Western Australia’s (WA) Online Chlamydia Program was launched in February 2010 as a case-finding vehicle aimed to address increasing rates of genital Chlamydia trachomatis (CT). The free test can be accessed via two websites (http://www.getthefacts.health.wa.gov.au & http:// www.couldihaveit.com.au). Participants must be 16 years or older, have a mobile telephone, access to a computer with printer and the ability to visit a PathWest specimen collection site. Specimens are tested for both chlamydia and gonorrhoea. All results are faxed to Fremantle’s B2 sexual Health Clinic. Positive results are actioned, negative results are available via a toll-free number.
Sydney Sexual Health Centre (SSHC) commenced an express STI clinic (Xpress) for asymptomatic clients in March 2010, utilising CASI and self-collected samples. Client feedback and satisfaction was assessed over 6 months and comparisons made between priority groups. This was a cross sectional study questionnaire. Results were stratified by gender, MSM status, age (<25/>25) and sex work.
Recent studies have shown up to 30% Neisseria gonorrhea (NG) and Chlamydia trachomatis (CT) co-infection rates in men. Historically, Men who have Sex with Men (MSM) were generally considered to have a low incidence of Chlamydia. In Australia and overseas, there has been increasing prevalence of CT and NG in MSM, especially asymptomatic anorectal infection. Despite well-established guidelines providing presumptive co-treatment for Chlamydia to patients with treatment indications for N. Gonorrhea, various centers in Australia differ in their approach to management in MSM. At our Clinic, epidemiological treatment for Chlamydia is given to heterosexual males with a presumptive diagnosis of urethral gonorrhea. This is not the case for MSM. We wanted to determine if the local prevalence of co-infection in MSM is enough to justify epidemiological treatment when there is a presumptive diagnosis of urethral gonorrhea.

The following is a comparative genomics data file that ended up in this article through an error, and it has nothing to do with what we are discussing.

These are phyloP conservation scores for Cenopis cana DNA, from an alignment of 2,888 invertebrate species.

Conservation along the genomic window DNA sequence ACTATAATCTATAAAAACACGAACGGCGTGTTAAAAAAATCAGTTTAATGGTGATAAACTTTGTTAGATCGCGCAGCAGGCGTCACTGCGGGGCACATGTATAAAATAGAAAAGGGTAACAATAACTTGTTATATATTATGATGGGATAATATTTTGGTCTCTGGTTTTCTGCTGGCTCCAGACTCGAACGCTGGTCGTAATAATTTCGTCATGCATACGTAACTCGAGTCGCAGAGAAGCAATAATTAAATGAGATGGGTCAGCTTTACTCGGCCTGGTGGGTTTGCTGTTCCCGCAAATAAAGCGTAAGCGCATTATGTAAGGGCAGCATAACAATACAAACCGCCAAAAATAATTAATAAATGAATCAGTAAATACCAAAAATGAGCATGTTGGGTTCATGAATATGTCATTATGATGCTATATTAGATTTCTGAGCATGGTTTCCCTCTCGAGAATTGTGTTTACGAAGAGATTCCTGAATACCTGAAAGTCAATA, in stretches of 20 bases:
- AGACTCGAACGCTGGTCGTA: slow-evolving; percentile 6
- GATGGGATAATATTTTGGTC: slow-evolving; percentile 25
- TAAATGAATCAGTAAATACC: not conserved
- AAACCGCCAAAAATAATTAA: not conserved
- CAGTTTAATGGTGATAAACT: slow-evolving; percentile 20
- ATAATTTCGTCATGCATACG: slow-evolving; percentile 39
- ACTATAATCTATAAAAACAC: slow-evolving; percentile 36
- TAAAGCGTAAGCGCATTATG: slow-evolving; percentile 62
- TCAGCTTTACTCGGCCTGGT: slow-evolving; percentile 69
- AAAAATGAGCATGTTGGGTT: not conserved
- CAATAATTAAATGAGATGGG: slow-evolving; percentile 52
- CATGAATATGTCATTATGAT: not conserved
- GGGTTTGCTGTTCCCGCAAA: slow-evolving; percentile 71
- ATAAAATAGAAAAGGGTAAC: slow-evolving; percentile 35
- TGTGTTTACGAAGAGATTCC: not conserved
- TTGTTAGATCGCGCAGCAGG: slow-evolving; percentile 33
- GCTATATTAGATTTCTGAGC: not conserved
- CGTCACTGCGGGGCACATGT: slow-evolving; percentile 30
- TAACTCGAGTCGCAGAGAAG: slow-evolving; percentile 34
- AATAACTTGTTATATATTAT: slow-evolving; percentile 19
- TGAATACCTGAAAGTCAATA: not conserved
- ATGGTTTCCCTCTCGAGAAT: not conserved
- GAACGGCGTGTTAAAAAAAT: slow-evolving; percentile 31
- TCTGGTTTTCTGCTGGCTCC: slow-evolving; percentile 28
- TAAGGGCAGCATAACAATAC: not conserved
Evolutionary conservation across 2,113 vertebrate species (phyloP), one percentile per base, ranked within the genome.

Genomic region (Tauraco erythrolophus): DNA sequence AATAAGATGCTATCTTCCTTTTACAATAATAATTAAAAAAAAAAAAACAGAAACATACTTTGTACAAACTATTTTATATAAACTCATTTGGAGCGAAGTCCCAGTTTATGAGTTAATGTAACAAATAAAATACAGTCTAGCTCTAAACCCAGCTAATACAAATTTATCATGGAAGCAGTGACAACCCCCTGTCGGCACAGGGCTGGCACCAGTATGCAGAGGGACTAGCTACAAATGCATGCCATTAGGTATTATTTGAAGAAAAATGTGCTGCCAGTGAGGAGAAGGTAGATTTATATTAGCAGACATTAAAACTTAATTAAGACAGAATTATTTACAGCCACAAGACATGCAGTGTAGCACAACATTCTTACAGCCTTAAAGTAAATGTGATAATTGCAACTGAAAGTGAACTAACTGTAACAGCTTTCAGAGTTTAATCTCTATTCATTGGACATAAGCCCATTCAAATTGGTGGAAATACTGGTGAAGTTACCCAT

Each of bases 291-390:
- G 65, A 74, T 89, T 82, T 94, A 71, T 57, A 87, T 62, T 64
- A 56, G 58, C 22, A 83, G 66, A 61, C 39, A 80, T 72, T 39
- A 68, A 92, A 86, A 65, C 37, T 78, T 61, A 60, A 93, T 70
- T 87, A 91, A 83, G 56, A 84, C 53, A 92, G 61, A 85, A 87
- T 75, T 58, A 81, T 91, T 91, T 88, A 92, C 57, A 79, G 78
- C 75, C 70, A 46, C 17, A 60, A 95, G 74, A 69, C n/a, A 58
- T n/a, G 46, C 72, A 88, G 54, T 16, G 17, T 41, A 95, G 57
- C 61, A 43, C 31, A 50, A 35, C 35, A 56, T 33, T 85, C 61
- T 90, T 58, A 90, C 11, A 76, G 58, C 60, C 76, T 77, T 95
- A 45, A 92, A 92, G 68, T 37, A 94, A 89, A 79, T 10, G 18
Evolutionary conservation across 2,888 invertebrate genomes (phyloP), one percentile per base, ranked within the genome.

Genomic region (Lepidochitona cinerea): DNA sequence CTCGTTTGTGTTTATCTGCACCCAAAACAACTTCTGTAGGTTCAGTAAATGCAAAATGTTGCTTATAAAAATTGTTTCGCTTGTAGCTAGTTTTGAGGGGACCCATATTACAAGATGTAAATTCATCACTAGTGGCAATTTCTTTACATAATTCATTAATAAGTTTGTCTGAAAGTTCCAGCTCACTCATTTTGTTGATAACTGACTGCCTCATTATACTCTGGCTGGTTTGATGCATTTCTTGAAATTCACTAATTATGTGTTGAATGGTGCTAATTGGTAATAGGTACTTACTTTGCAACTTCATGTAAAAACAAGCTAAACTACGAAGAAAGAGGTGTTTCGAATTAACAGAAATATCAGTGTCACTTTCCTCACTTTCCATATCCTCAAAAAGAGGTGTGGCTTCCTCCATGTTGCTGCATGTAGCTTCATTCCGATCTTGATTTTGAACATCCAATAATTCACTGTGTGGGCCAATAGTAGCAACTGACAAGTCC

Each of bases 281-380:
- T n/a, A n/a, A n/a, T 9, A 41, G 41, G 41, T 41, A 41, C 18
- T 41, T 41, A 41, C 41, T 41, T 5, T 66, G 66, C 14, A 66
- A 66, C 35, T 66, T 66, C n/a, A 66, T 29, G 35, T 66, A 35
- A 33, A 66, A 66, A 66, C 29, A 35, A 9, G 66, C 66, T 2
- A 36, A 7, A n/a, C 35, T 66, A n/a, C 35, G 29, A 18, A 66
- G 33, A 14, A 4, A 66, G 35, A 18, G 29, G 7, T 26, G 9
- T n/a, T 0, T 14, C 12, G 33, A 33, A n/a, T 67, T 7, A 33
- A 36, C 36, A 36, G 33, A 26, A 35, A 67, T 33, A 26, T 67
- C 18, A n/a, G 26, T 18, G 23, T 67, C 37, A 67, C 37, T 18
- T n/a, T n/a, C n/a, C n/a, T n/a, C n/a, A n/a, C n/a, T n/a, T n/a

The concerning high prevalence of Chlamydia within the population of young people aged 16 – 25 in Australia has been well established. Creative strategies are required to overcome barriers to screening for this population, as improved screening rates will promote better understanding and management of this condition. Various initiatives have been designed to increase access to screening for young people, from awareness and education campaigns, to mail out home testing kits. Many initiatives have had limited success in overcoming inherent barriers to testing for this important population.
Human papillomavirus (HPV) induced oropharyngeal squamous cell carcinoma is a unique subtype of oropharyngeal cancer. It has a significantly better prognosis than that caused by tobacco and/ or alcohol. The incidence of HPV related oropharyngeal cancer is raising in the western countries.
This presentation, "Responding to the needs of consumers with complex trauma histories a consumer perspective" focuses on the needs of adult survivors of child abuse, highlighting the frequent